Security guidance and ongoing education

Organizations that register for Microsoft AccountGuard will receive best practice guidance and materials designed specifically for the unique problems faced by politically oriented organizations. This advice will come in two forms: off-the-shelf materials organizations can use as they grow and take on new staff, and in-depth live sessions. Off-the-shelf materials will cover topics like enabling multi-factor authentication on various systems and devices, recognizing a spear-phishing attempt, when and how to install the latest operating systems, and how to provide appropriate systems access for different members of an organization. In-depth live sessions will be modeled after the highly successful, multi-day sessions for both parties’ national campaign committees and their partners which we recently held in Washington, D.C. These will cover topics like threat modelling, contingency planning, defensive coding, phishing awareness, identity and device and cloud management.

Early adopter opportunities

Finally, organizations registered for Microsoft AccountGuard will receive access to private previews of security features typically offered to our large corporate and government account customers. In addition to being among the first to deploy the latest technology, this aspect of Microsoft AccountGuard will enable us to collect critical feedback and rapidly evolve security to address the specific needs of eligible organizations.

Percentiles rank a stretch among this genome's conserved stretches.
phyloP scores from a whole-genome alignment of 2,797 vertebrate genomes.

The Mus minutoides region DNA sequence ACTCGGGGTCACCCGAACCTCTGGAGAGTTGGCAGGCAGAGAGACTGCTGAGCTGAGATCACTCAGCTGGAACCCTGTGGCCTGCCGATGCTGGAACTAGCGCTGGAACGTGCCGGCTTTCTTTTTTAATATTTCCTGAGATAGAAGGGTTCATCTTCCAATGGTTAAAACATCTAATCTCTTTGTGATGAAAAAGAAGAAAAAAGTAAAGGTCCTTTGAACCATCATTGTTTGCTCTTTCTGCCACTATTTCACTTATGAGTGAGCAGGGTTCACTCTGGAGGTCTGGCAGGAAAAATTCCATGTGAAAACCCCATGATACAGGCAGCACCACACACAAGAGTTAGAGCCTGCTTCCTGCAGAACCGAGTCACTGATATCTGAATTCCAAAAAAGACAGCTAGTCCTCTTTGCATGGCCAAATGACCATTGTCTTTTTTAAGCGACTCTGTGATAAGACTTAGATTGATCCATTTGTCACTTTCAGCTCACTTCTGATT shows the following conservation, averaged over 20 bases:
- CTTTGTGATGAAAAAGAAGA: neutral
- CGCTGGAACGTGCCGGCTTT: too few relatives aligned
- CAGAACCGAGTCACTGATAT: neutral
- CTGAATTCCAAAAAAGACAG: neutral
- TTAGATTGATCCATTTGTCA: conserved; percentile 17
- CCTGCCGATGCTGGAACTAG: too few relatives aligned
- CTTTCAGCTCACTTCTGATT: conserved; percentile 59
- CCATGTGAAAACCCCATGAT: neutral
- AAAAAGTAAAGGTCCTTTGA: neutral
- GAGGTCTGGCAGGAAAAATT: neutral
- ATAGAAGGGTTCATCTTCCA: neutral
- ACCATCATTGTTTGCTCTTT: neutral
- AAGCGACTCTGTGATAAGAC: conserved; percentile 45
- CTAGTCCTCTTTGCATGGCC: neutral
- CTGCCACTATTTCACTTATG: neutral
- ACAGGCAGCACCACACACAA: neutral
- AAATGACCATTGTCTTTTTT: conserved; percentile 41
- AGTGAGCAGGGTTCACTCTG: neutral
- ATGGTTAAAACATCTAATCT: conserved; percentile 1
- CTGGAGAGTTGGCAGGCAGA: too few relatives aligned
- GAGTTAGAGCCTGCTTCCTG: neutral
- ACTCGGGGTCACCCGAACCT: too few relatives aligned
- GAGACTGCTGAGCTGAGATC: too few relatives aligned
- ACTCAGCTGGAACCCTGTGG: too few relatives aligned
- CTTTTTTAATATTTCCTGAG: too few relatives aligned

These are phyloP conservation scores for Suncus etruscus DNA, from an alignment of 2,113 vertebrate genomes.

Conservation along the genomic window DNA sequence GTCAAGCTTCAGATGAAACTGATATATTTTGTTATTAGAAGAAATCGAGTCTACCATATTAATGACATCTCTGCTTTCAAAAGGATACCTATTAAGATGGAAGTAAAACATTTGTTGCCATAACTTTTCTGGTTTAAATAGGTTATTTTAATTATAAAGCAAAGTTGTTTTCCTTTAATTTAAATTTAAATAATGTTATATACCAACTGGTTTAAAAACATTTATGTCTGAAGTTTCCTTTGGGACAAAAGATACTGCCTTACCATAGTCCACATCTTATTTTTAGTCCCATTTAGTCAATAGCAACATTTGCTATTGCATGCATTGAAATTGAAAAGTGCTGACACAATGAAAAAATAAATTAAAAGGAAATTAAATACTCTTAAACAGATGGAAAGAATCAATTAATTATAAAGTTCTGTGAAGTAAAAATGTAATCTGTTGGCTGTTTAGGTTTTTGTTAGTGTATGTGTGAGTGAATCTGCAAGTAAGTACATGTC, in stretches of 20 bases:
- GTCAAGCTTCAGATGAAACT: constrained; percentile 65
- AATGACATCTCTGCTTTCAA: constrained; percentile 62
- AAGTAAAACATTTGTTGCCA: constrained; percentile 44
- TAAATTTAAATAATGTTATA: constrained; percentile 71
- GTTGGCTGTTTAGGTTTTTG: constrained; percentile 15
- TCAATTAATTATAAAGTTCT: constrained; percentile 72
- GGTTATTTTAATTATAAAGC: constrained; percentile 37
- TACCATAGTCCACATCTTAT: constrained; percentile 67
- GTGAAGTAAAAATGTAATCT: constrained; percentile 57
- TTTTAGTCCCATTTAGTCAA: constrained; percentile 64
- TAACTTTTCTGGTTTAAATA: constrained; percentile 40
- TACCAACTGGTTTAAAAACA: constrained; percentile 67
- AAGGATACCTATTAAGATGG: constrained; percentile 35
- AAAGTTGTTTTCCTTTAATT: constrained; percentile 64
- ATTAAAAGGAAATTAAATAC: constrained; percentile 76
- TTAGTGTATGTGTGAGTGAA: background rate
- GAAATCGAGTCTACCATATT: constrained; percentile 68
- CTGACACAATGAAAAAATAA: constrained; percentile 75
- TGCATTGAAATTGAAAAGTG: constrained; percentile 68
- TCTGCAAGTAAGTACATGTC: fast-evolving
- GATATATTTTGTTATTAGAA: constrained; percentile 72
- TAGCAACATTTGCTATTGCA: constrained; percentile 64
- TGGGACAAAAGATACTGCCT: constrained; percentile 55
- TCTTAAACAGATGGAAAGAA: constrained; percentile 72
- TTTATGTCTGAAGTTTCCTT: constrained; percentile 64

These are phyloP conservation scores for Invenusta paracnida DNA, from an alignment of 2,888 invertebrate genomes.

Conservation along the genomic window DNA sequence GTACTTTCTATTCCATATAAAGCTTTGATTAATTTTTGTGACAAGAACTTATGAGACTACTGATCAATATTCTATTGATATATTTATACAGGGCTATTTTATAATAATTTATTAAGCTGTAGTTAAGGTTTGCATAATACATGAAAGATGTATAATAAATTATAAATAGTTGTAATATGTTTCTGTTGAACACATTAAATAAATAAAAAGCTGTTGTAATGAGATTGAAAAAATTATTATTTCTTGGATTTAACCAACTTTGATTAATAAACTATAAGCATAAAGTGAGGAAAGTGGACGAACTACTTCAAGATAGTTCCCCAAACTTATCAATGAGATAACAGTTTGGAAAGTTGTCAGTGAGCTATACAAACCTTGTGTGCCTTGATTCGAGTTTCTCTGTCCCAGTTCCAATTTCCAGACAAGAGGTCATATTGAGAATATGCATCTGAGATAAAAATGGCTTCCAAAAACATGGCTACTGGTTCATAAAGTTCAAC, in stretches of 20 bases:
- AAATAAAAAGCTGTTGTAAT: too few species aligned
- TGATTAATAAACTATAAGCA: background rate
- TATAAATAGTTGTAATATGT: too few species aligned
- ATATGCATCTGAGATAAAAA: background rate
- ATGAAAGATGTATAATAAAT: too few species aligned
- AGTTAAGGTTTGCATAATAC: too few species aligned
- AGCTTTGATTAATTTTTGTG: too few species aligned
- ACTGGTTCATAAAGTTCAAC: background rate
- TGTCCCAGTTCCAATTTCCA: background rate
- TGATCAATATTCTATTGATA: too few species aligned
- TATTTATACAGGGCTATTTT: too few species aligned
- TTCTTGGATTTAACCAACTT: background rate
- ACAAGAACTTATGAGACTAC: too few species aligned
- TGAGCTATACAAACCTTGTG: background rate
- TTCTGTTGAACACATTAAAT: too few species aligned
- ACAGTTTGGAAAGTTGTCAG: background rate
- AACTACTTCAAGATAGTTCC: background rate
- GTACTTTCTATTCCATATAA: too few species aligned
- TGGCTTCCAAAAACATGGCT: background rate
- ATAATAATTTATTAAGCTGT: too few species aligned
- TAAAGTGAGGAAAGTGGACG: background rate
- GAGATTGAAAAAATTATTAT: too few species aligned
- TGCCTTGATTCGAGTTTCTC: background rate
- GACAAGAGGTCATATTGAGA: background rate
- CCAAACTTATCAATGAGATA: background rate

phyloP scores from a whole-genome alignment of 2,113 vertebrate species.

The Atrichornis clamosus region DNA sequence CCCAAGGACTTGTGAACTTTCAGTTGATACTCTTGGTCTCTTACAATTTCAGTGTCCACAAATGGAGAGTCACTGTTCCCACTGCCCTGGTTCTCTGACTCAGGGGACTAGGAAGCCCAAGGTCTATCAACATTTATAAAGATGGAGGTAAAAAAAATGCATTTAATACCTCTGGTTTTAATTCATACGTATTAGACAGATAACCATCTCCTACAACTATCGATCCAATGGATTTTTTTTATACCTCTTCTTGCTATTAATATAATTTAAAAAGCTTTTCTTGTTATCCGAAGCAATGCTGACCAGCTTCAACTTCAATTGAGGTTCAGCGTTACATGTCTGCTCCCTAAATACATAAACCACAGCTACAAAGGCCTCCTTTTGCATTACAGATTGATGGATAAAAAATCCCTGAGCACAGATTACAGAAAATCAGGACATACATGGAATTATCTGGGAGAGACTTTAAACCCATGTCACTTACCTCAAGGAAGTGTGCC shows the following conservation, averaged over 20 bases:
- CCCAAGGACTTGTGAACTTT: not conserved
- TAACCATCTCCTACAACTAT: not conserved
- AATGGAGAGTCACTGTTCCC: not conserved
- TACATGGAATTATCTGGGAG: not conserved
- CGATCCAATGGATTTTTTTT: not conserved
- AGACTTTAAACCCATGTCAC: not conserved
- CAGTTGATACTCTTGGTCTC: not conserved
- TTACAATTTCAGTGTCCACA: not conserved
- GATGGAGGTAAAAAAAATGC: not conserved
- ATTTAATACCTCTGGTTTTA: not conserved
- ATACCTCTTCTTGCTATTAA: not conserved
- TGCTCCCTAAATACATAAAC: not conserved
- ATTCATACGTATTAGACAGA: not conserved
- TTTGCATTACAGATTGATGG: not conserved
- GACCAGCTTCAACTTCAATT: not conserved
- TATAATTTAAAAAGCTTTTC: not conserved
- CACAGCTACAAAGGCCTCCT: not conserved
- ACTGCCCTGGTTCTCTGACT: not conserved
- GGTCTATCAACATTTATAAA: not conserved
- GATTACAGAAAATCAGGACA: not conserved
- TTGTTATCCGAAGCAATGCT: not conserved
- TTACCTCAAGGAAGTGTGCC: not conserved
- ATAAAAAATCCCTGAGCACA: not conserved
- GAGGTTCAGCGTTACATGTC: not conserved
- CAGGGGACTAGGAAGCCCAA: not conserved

Microsoft AccountGuard will be offered on a non-partisan basis and Microsoft will not disclose the participation of any customer in the program without its permission. Nonprofit and nongovernmental organizations may register for Microsoft AccountGuard if they are focused on political education, policy analysis, research or the advancement of democracy and meet Microsoft’s non-profit Mission Eligibility Guidelines. Technology vendors may register for Microsoft AccountGuard if they primarily service political campaigns or committees, are considered small or medium businesses by Microsoft and are headquartered in the United States.

Those eligible for Microsoft AccountGuard can visit to request an invitation to enroll or to learn more.

Finally, it’s important to note that Microsoft cannot solve this problem alone. First, of course, we need organizations to adopt Microsoft AccountGuard and work with us to maximize the security of our democratic processes. To be successful in defending democracy, technology companies, government, civil society, the academic community and researchers need to come together and partner in new and meaningful ways. We also recognize that Microsoft AccountGuard is limited to protecting those using our enterprise and consumer services, and attacks can reach campaigns through a variety of other ways. We know our colleagues in the industry are working diligently to take similar steps, and we’re enthusiastic about their work. As we expand Microsoft AccountGuard, we will look for opportunities to coordinate with their efforts.